A worm drive saw is longer than a sidewinder its handle is positioned behind the blade. A worm drive saw’s motor is mounted parallel to its blade and it requires a gear system to convert motor action into blade spin, which makes it heavier than the alternative. Since worm drives have more torque than sidewinders, they’re best suited for heavy duty work and are often preferred by construction pros.

Features of a Circular Saw 

Whether you’re buying a sidewinder or worm drive circular saw, make sure to consider these important features beforehand: 

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    Power Rating

    Just like with jig saws, the power rating of a corded circular saw is listed in amps while the power rating of a cordless model is listed in volts. Corded saws have a power rating between 10A and 15A, while cordless saws will have a power rating between 14V and 36V. For most home users, 13A corded saws and 18V cordless saws offer the best power-to-weight ratio.

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    Blade Size or Blade Capacity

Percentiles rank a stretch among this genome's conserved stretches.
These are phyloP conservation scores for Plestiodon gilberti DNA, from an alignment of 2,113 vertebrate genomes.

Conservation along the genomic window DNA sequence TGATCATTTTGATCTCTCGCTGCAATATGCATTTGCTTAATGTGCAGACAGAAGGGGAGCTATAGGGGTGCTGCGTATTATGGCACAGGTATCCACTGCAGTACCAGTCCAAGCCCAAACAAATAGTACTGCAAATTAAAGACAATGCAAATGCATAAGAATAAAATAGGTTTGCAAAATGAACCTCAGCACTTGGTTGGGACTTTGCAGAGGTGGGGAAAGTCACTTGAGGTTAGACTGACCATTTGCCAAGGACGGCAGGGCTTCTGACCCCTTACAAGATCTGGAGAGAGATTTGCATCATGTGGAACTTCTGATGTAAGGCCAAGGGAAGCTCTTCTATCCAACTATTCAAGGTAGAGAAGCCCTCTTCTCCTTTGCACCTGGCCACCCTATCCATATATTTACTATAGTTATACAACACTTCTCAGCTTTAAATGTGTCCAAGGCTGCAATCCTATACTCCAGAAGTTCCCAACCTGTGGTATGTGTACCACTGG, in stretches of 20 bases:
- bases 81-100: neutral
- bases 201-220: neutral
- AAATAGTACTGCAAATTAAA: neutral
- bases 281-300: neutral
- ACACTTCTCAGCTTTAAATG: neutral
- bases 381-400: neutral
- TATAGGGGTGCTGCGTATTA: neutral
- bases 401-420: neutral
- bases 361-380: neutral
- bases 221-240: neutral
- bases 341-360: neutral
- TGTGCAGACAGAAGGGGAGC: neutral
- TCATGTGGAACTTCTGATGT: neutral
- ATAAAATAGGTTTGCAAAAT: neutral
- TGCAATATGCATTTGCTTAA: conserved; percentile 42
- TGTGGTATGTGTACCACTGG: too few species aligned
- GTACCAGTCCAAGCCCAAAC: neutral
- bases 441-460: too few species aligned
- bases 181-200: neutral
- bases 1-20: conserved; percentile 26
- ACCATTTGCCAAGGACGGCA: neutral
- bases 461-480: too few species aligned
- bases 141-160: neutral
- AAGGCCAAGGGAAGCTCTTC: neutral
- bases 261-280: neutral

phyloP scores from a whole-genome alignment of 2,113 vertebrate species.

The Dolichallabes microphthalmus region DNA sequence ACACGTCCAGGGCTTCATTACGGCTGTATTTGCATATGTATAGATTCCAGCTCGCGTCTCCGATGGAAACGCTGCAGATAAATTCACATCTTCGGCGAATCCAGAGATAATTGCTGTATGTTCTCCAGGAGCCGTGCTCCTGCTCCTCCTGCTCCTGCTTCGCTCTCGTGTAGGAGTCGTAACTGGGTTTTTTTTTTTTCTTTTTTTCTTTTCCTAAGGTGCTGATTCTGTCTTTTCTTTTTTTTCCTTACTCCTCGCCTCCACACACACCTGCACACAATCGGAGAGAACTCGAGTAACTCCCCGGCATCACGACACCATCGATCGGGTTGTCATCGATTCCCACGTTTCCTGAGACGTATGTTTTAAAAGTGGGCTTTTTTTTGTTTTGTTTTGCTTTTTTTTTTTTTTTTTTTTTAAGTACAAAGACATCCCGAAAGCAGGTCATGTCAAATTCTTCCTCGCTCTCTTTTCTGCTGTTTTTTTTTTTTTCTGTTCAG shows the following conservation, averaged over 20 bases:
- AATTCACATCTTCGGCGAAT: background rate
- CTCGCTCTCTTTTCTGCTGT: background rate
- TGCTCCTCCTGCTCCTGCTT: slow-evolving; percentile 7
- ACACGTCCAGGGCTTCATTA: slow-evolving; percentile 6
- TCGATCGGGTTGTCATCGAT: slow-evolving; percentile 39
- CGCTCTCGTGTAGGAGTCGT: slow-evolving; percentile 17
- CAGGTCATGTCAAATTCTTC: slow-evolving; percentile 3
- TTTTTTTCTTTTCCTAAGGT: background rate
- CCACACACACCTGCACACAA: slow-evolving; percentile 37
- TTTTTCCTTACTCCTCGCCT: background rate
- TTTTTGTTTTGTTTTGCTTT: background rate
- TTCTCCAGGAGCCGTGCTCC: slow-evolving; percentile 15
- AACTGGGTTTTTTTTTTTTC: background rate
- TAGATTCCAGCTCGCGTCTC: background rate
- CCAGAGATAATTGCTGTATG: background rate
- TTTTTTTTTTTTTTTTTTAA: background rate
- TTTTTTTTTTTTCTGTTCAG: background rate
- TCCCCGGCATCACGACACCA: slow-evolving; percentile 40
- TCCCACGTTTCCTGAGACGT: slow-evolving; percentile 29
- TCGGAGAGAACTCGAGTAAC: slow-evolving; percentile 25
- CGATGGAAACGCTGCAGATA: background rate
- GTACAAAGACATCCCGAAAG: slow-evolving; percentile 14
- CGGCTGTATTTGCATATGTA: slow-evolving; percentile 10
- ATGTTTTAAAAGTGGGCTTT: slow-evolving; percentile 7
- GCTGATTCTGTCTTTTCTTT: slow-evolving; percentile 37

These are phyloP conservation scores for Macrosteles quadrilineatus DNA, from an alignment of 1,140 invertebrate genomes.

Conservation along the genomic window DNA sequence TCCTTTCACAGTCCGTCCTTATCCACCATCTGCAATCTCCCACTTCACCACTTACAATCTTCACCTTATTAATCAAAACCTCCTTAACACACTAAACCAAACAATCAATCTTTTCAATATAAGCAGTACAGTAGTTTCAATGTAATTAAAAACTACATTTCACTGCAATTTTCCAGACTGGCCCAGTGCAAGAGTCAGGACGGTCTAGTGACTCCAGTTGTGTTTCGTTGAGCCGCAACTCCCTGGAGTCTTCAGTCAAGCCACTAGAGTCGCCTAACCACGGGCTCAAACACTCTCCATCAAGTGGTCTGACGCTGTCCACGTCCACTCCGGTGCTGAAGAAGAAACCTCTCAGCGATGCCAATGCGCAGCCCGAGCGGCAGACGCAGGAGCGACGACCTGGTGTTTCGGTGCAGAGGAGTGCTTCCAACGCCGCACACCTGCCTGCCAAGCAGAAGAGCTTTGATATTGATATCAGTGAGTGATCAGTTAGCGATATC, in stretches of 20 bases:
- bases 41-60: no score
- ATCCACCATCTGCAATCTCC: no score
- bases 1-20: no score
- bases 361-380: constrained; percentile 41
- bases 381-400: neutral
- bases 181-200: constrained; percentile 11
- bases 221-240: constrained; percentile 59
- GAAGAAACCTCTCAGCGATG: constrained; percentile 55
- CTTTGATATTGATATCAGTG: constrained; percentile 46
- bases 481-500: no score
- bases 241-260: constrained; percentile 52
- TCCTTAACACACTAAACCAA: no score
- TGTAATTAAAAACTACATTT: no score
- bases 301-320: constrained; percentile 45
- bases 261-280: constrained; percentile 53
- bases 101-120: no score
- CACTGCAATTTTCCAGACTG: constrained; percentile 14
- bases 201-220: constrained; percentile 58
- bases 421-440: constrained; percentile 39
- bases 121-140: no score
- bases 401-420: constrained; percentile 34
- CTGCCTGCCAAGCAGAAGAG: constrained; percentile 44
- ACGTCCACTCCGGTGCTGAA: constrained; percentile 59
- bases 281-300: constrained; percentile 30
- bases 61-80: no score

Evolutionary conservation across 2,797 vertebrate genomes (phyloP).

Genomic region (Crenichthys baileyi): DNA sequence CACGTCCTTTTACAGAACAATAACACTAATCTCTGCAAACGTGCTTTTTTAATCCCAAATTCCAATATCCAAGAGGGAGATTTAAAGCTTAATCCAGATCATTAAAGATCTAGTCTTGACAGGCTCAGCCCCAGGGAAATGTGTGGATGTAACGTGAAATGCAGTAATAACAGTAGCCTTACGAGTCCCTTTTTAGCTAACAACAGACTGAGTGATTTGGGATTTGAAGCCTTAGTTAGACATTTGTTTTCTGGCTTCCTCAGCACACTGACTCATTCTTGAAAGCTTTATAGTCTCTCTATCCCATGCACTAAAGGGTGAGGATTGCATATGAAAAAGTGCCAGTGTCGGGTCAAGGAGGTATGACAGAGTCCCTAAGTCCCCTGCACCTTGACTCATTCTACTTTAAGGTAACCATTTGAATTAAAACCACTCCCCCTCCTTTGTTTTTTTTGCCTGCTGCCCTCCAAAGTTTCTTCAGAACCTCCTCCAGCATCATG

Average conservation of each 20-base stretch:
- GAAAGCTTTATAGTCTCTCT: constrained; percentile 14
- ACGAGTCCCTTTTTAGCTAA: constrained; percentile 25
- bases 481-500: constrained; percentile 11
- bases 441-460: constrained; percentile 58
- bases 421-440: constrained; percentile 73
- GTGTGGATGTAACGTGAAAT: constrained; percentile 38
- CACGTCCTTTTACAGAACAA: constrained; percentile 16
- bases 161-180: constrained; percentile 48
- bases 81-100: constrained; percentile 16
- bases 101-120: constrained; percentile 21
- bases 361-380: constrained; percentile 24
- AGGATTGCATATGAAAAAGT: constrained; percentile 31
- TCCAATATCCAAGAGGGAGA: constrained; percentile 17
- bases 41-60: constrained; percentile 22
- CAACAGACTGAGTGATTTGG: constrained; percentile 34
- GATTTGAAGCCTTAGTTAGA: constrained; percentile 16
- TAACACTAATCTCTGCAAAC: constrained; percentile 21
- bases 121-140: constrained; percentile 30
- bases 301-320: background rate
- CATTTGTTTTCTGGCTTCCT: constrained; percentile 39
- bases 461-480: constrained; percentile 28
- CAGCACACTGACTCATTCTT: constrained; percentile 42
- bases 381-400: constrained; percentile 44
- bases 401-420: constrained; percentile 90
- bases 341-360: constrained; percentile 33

Circular saws are categorized by the diameter of the blade they use, with the most common blade size being 7 ¼". Saws with a 7 ¼" blade can cut through materials that are 3” thick and offer the widest variety of blade choices for cutting materials other than wood. For general, at-home use, circular saws can also have a 6 ½" or 8 ¼" blade capacity.

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    Electric Brake

    An electric brake is a safety feature on some circular saws that reverses the flow of electricity passing through the tool’s motor to quickly stop the blade from rotating. Saws with this feature can stop spinning their blades in under 2 seconds.

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    Laser Guide.

    Since a circular saw is designed to cut straight lines, a laser guide is an especially helpful feature to have to ensure every cut you make is perfect.

When to Use a Circular Saw for Your Project 

In terms of home renovation projects, you’ll mainly need a circular saw when you need to cut lumber or large sheets of drywall and plywood down to size. Since the blade is so large and can only cut a straight line, it can’t be used for projects needing a finer touch like a jig saw can. 

While you may be considering buying just one saw for now, you’ll likely need to consider adding a jig saw and a circular saw to your tool kit at some point. However, the saw you buy first entirely depends on what you need to complete your next project. Happy DIYing!